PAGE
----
Technology to Assist with Writing

As suggested by Koppenhaver and Williams (as cited in Carnahan et al., 2012), "writing is a powerful and flexible tool of communication, problem-solving, and learning." Therefore, the essence of writing is more about the ability to develop ideas and less about the ability to properly hold a pencil. Unfortunately, many teachers feel that if a student lacks the ability to hold a pencil, that they are not ready for writing instruction and are therefore excluded from such activities. Daily writing, is equally, if not, more important for students with disabilities, in order for them to develop as readers and writers. Students who lack the motor skills necessary for traditional means of writing, simply require adapted writing tools so that they may communicate their thoughts and ideas, as well.

Eye Gaze Frame

Alternative "Pencils"

Alternative "pencils" have been designed for students who are unable to hold a traditional pencil, or cannot physically manipulate a keyboard. There are several different types of alternative pencils, such as the eye gaze frame, which includes different eye gaze frame setups that use colored cards, colored letters, pictures, words, or symbols. Eye gaze frames are an effective way of using eye gaze for choice making and communication. Positioning the transparent frame between the user and “listener” makes it easier for them to see where they are looking.

The print flip chart is intended for students with multiple physical, vision and hearing impairments. These students are unable to hold a pencil or properly use a keyboard. This "pencil" can be used by students with a variety of visual impairments and hearing impairments. Read more about print flip charts here.

Software to Support Writing

There are many software programs out there that can help support writing for students with disabilities. Prediction software, such as Co:Writer (http://www.donjohnston.com/products/cowriter/index.html) help students with writing proficiency. Co:Writer is the pencil, and the applications are the paper. Co:Writer works in conjunction with any application, such as MS Word, blogs, Email, NotePad, etc. As the user types, Co:Writer interprets spelling and grammar mistakes and offers word suggestions in real time. Programs such as Boardmaker (http://www.mayer-johnson.com/boardmaker-software-family) lets teachers make and adapt materials for students who need symbols. Boardmaker can be used to create talking books, behavior supports, reward charts, lessons and more! Boardmaker can be used with increased interaction when displayed on interactive whiteboards.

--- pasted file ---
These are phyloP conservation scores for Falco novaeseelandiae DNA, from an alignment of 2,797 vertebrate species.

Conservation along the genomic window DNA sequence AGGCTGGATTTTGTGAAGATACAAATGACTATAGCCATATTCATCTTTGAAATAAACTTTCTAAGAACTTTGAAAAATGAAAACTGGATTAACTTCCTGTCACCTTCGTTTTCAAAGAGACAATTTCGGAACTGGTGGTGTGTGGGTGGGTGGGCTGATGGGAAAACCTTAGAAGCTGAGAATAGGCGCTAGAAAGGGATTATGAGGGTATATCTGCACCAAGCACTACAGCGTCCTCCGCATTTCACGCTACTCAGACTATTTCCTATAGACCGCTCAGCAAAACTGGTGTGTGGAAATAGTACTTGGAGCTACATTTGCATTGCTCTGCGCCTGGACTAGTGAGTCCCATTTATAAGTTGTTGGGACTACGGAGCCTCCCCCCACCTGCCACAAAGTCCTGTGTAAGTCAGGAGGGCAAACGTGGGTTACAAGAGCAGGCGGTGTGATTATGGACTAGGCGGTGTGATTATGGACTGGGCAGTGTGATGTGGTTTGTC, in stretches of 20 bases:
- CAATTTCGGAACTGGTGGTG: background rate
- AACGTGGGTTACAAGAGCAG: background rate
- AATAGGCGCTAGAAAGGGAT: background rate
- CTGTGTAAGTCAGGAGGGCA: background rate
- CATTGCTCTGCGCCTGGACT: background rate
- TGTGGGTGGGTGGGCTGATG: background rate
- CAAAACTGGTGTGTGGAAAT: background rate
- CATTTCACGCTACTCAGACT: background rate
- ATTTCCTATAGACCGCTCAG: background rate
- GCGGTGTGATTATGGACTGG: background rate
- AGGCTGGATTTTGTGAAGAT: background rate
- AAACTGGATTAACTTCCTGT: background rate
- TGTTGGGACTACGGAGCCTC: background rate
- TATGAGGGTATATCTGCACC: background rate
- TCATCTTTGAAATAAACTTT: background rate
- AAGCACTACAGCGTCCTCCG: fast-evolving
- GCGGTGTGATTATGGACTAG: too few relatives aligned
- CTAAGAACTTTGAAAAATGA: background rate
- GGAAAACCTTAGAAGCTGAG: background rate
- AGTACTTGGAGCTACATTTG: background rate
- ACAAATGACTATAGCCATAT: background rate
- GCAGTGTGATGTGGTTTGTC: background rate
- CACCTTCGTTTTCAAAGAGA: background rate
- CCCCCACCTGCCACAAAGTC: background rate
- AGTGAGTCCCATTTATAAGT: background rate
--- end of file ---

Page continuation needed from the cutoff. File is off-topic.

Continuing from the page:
Youtubeicon.jpg Boardmaker Curriculum Companion

Using iPads to Promote Literacy

iPads and other touch devices have revolutionized the lives of individuals with special needs. Students with disabilities can enhance and develop their communication skills, learn how to adapt to situations, develop social skills, and increase academic success. iPads are also a great device for people with motor skills deficits. Since there is no mouse, keyboard, or pen to manipulate, they are still able to communicate effectively. iPads have provided individuals with disabilities a way to communicate. They have also become powerful tools in the world of education. They have even made creating and tracking behavior plans easier. There are literally dozens of apps that can assist people with disabilities and provide them with a better quality of life.

Some Amazing Apps

  • Crazy Face Lite encourages shy students to speak more often, and is great with students who have difficulty with speaking.
  • ArtikPik offers an engaging way to practice sounds and words. Children are prompted to practice the sounds which are presented visually, with a picture of the featured word, and a voice recording. Children have the option to record their own voice saying the word, making learning even more individualized.
  • iWriteWords encourages fine motor skills by practicing writing letters, numbers, and words. iWriteWord teaches the child handwriting while playing a fun and engaging game.
  • Stories2Learn promotes social skills and literacy by allowing the user to create personalized stories.
  • Flashcards for iPad is a collection of great learning tools and games for preschoolers. It also provides the option of recording your own sound files for any word or letter.
  • Dragon Dictation is a great app for students who have reading disabilities or are unable to write. Dragon Dictation is an easy-to-use voice recognition application that allows the user to speak and instantly see their text.

Youtubeicon.jpg ArtikPix

Additional Resources

Technology for Students with Multiple Disabilities

Literacy and Learning

Meet Sam

Lesson 3 Reflection

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Before moving on to Lesson 4, see how well you can answer the following questions.

  • How has literacy instruction changed over the years for students with disabilities?
  • List three technologies that can be used to help promote literacy in students with special needs.
  • Explain the benefits of incorporating technology to aide with literacy instruction for struggling students.

Thinking back to the activity in the beginning of this lesson and the information you just learned, can you better understand how technology can add value to education for students with disabilities? Explain here

Move on to Lesson 4: Effective Uses for Technology to Promote Literacy in Students with Disabilities